What do we see in Orbán’s laboratory? Prohibition of curfews and unconstitutional restrictions

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Austrian Chancellor Sebastian Kurz would touch on the proven recipe, as tough measures will come into force next week, evoking the first wave of the epidemic. Almost all events are banned by the government, but theaters, museums, swimming pools and gyms are also closed. The restaurants can only accept deliveries and the hotels cannot accept guests. They also restrict visits to hospitals, social institutions, and senior students and college students transition to digital education. There are also curfews between eight in the evening and six in the morning – in connection with this, the mayor of Vienna, Michael Ludwig, in an interview said the Christmas market could open no later than December.

The action of the Austrian government may also be interesting to us because Viktor Orbán referred to Austria in the spring as the laboratory of Hungarian epidemic management. In other words, if Chancellor Kurz’s decisions prove effective, perhaps the Hungarian government will decide on similar steps. This would be supported by statistics, as the two countries are in a similarly difficult position to fight the virus. In Austria, the coronavirus has nearly 110,000 infected and 1130 fatalities, and in Hungary the number of registered patients is close to 80,000, while 1819 lost their lives in the epidemic.

If the Hungarian government continues to look at our western neighbor as a laboratory, this time it is worth paying attention to the Austrian Constitutional Court (VfGH) as well. Friday in its decision for the Vienna Board also declared several pieces of legislation providing for epidemiological restrictions during the first wave unconstitutional.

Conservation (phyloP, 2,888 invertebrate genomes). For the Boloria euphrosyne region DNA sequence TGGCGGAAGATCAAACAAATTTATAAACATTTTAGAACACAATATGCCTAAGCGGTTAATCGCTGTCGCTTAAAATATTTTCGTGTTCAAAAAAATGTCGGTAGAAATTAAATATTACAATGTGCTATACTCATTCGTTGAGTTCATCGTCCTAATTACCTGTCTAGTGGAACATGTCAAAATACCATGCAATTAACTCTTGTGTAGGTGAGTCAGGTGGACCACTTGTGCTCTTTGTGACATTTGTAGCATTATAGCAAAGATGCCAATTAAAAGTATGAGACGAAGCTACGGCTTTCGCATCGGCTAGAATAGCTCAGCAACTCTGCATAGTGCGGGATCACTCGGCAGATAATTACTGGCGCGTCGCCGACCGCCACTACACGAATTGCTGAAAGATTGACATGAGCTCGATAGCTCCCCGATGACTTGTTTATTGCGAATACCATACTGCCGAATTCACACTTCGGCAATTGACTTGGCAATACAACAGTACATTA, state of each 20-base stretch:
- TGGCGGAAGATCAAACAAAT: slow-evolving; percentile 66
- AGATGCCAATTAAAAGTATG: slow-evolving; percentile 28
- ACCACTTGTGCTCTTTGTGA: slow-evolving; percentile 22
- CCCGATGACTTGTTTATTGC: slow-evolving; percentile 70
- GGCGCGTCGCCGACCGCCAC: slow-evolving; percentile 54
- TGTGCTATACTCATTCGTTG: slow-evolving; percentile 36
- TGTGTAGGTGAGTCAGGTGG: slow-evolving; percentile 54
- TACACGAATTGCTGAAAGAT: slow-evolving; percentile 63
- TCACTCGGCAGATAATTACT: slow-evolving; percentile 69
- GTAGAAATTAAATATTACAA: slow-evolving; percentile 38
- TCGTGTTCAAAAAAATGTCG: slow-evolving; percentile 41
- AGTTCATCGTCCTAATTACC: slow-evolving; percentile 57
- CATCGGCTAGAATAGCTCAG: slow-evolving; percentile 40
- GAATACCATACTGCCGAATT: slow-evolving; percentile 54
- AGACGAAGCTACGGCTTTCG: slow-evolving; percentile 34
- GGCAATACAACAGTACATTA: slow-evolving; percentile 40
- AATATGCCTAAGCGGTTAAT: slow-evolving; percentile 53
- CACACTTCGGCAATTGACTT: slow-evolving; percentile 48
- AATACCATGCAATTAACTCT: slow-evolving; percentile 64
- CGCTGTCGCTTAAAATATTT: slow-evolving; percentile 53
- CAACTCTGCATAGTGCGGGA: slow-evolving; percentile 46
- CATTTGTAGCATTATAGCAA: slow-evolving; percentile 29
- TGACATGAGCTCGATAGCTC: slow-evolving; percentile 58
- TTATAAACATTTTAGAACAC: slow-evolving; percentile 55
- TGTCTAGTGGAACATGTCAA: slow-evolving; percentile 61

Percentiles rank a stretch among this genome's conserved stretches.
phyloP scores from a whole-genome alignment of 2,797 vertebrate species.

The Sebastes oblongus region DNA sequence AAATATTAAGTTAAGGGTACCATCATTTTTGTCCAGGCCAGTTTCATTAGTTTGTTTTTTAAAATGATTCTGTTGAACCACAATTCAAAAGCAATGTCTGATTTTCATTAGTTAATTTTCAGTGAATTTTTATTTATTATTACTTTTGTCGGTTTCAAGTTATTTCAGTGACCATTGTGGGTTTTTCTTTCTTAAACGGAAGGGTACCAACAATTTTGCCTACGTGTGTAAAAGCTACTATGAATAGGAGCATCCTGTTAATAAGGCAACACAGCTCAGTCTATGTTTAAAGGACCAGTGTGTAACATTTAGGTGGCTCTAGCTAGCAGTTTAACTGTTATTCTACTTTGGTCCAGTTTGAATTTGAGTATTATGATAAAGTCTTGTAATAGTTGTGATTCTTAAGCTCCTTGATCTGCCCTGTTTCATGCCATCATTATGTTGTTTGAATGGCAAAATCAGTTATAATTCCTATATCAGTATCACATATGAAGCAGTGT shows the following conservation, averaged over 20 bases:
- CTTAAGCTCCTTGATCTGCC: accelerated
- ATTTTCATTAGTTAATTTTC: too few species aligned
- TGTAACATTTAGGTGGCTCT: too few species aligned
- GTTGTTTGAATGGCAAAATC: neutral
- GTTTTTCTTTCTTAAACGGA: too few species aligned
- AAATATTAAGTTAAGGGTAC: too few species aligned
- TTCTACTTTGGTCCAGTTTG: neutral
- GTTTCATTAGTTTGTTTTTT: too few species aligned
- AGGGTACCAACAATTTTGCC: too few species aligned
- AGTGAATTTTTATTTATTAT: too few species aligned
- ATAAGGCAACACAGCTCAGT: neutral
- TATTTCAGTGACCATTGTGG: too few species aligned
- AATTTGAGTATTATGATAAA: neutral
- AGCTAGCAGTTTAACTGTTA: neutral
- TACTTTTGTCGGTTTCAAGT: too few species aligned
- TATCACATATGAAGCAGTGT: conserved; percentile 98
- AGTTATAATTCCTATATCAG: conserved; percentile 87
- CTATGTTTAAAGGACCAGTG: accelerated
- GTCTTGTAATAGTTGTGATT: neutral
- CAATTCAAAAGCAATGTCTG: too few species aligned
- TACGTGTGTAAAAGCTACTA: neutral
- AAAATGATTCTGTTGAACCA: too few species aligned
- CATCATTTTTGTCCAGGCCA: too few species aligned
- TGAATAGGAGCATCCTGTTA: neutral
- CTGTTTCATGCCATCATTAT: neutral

They also repealed the current legislation, which required a minimum distance of one meter between tables in restaurants.

The decision of the Constitutional Court will not take effect until December 31, which is certainly related to the fact that Sebastian Kurz also announced on Saturday that the tightening that will take effect on Tuesday is expected to be eased in December. VfGH, however, was already in July he called the government that restrictive measures must be in line with constitutional rights.

Although the wording of the restrictions coming into force on Tuesday has been much more careful, experts telling the Austrian press say a number of pieces of legislation are still problematic. To GMX magazine statement lawyers have drawn attention to night curfew restrictions, as there are so many exceptions that the regulation becomes unenforceable in practice. Other measures, on the other hand, would indirectly regulate the private sector, which experts say could already violate fundamental rights.

Not only the Constitutional Court, but also the coalition partner is causing more and more headaches for the Chancellor. In January this year, the coalition government of the Austrian People’s Party (ÖVP) and the Greens was formed, with Rudolf Anschober at the head of the Ministry of Health. While the ÖVP Kurz and the Green Party Anschober always praise the oiled cooperation, the second wave makes the tension within the coalition more spectacular. About this on the Der Standard weekend wrote analysis, the former ÖVP communication adviser said that the real “PR disaster” was caused by the political chess game around the second wave. Gerhard W. Loub told the Vienna newspaper that he said Kurz wanted to announce curfew restrictions as early as Thursday, but at the last minute, Anschober drilled the announcement.

– said the Austrian communication expert. He added that Kurz was notoriously trying to put pressure on his health minister, but there were signs that the initiative had bounced off Anschober, who had strengthened during the epidemic.

(Cover image: Protesters against the measures of the Austrian government’s coronavirus epidemic in Vienna in front of the Hofburg Palace on October 31, 2020. Photo: Joe Klamar / AFP)

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